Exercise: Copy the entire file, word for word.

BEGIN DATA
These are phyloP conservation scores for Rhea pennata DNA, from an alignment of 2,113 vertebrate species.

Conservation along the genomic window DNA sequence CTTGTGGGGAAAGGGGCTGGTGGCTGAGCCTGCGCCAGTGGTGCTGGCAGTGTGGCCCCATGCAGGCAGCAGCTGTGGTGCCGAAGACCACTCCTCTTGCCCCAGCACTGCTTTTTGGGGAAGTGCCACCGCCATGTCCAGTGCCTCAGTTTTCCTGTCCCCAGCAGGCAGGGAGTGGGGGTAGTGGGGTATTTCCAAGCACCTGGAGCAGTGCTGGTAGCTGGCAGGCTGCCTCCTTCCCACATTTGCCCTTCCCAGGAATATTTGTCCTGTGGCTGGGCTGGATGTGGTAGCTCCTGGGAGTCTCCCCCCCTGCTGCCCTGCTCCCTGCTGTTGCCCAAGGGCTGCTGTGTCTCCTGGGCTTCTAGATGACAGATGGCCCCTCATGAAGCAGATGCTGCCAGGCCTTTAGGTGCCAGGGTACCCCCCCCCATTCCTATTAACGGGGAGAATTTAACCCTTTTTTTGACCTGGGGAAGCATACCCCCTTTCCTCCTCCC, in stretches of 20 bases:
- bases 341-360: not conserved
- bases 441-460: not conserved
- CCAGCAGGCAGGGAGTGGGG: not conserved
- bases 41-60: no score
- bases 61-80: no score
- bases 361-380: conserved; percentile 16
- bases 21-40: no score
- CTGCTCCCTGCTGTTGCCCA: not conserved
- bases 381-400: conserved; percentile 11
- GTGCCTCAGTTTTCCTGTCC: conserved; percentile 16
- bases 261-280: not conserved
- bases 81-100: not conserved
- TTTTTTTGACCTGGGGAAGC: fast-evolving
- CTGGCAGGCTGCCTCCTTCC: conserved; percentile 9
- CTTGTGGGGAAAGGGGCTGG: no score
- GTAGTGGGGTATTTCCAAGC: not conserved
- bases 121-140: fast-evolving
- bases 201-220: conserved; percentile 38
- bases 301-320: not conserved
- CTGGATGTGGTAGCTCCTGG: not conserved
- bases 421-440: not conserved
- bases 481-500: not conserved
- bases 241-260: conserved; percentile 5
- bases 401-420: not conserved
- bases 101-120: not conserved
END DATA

These are phyloP conservation scores for Rhea pennata DNA, from an alignment of 2,113 vertebrate species.

Conservation along the genomic window DNA sequence CTTGTGGGGAAAGGGGCTGGTGGCTGAGCCTGCGCCAGTGGTGCTGGCAGTGTGGCCCCATGCAGGCAGCAGCTGTGGTGCCGAAGACCACTCCTCTTGCCCCAGCACTGCTTTTTGGGGAAGTGCCACCGCCATGTCCAGTGCCTCAGTTTTCCTGTCCCCAGCAGGCAGGGAGTGGGGGTAGTGGGGTATTTCCAAGCACCTGGAGCAGTGCTGGTAGCTGGCAGGCTGCCTCCTTCCCACATTTGCCCTTCCCAGGAATATTTGTCCTGTGGCTGGGCTGGATGTGGTAGCTCCTGGGAGTCTCCCCCCCTGCTGCCCTGCTCCCTGCTGTTGCCCAAGGGCTGCTGTGTCTCCTGGGCTTCTAGATGACAGATGGCCCCTCATGAAGCAGATGCTGCCAGGCCTTTAGGTGCCAGGGTACCCCCCCCCATTCCTATTAACGGGGAGAATTTAACCCTTTTTTTGACCTGGGGAAGCATACCCCCTTTCCTCCTCCC, in stretches of 20 bases:
- bases 341-360: not conserved
- bases 441-460: not conserved
- CCAGCAGGCAGGGAGTGGGG: not conserved
- bases 41-60: no score
- bases 61-80: no score
- bases 361-380: conserved; percentile 16
- bases 21-40: no score
- CTGCTCCCTGCTGTTGCCCA: not conserved
- bases 381-400: conserved; percentile 11
- GTGCCTCAGTTTTCCTGTCC: conserved; percentile 16
- bases 261-280: not conserved
- bases 81-100: not conserved
- TTTTTTTGACCTGGGGAAGC: fast-evolving
- CTGGCAGGCTGCCTCCTTCC: conserved; percentile 9
- CTTGTGGGGAAAGGGGCTGG: no score
- GTAGTGGGGTATTTCCAAGC: not conserved
- bases 121-140: fast-evolving
- bases 201-220: conserved; percentile 38
- bases 301-320: not conserved
- CTGGATGTGGTAGCTCCTGG: not conserved
- bases 421-440: not conserved
- bases 481-500: not conserved
- bases 241-260: conserved; percentile 5
- bases 401-420: not conserved
- bases 101-120: not conserved